Cody's Jerome Arizona Studio and Gallery

Cody's Studio is located within the Merchants Gathering, 300 Hull Ave. suite 1, in Jerome Arizona. Cody will be painting and teaching in the studio three to four days a week on average, usually Thursday through Sunday except when he's out of town teaching a workshop or competing in a plein-air event.

The Merchants Gathering is located in uptown Jerome, next to the Jerome Chamber of Commerce booth. It's easy to find, just look for the old gas pump in front of the building.

The History of the Building:

It was built in 1905 by the Dicus family as the area Studebaker and Marmon dealership. The building is 12 inch poured concrete including the roof. Slag from the mine was used as aggregate for the cement. Built into the walls are tubes about 8 inches square. They run from the lower floor (just below floor level) to the upper floor (just above floor level) and provide the building with a natural air circulation and cooling. The upper floor was the showroom and offices. The lower floor was maintenance and repair. The building was lighted by natural gas lights. When Northland Proprties Inc. took over the building, it was restored to as close to original as possible and is on the National Historic Building Registry. The gas lights remained in the building and were fully functional until the last renovation of the upper floor in 2008, when building, fire and safety regulations required their removal.

In the back of the building, under the slab that is there now, was an oil change pit. Large mining trucks could drive over the pit and the mechanics could stand beneath the vehicles to do their work. When Northland Properties took over the building in 1974 a portion of the pit had caved into one of the mine shafts that honeycomb the entire underground of Jerome. A total of 47 crushed cars and trucks, along with tons of compacted dirt, was required to fill the cavity to create a firm stable foundation for the slab that now covers the area.

The upper floor had collapsed into the lower floor. Most of the floor is original, so some of the stains on it could, in fact, be Model A or Studebaker oil. The building itself had been vandalized and most of the valuables stolen by locals. Several antique tools and a Model T gear shift were recovered from under the collapsed floor; Northland Properties Inc. still has them in their office. After repeated replacement of the glass windows from vandalism, the bars were added to the building at some time during the renovations to prevent the continued vandalism and theft of materials and building supplies.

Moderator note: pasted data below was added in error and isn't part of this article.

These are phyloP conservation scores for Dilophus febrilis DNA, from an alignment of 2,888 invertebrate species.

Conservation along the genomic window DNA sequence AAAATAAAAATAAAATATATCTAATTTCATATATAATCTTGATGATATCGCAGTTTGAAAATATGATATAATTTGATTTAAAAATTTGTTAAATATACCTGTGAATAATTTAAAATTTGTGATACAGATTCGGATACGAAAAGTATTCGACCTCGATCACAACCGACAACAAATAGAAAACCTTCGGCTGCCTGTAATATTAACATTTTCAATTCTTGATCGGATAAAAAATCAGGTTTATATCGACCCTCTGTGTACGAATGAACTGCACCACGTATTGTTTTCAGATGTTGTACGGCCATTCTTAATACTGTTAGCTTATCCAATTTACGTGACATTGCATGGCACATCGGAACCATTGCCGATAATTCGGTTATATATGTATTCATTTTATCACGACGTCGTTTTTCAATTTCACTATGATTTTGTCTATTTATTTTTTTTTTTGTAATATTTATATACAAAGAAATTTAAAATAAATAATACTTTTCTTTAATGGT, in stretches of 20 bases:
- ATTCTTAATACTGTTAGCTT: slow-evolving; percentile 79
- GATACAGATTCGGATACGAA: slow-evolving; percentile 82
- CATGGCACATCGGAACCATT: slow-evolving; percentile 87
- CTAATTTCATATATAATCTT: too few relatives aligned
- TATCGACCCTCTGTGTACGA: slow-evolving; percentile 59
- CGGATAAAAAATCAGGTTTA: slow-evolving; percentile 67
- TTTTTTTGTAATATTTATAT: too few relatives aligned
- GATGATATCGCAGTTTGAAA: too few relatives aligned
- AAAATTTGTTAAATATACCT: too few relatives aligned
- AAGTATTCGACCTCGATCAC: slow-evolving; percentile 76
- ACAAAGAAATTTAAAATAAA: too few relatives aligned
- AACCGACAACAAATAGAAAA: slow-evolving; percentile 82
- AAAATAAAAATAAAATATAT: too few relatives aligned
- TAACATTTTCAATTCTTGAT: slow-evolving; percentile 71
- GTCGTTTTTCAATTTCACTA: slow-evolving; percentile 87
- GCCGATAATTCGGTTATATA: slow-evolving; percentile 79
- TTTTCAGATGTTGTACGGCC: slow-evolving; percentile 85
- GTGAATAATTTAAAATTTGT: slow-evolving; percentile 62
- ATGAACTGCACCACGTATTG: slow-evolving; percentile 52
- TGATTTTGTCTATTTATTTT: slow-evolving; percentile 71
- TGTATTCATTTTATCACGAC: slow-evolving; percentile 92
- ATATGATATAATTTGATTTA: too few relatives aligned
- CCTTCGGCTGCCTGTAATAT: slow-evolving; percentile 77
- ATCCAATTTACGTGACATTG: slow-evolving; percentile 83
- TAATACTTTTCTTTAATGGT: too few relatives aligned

It was operated as an antique shop from the time Northland Properties Inc. completed renovations until April of 2007. It has appeared in several travel magazines and was featured on the cover of Route 66. The gas pump out front is one of the three originals that serviced the patrons of the dealership.

There are stories of a couple of friendly ghosts who appear in the building from time to time, and the overall atmoshphere is warm and firendly, as the shop keepers and guests will attest to.

History of Jerome: (Thank You Wikipedia for content)

The presence of silver and copper has been known in the area around what is now Jerome since the Spanish colonial era when Arizona was part of New Spain.


A mining camp named Jerome was established on the side of Cleopatra Hill in 1883. It was named for Eugene Murray Jerome, a New York investor who owned the mineral rights and financed mining there. Eugene Jerome never visited his namesake town. Jerome was incorporated as a town on 8 March 1889. Local merchant and rancher William Munds was the first mayor. The town housed the workers in the nearby United Verde Mine, which was to produce over 1 billion dollars in copper, gold and silver over the next 70 years.
 A stream, stained turquoise-blue, emerges from a spoil pipe of copper ore.

  Jerome became a notorious "wild west" town, a hotbed of prostitution, gambling, and vice. On 5 February 1903, the New York Sun proclaimed Jerome to be "the wickedest town in the West".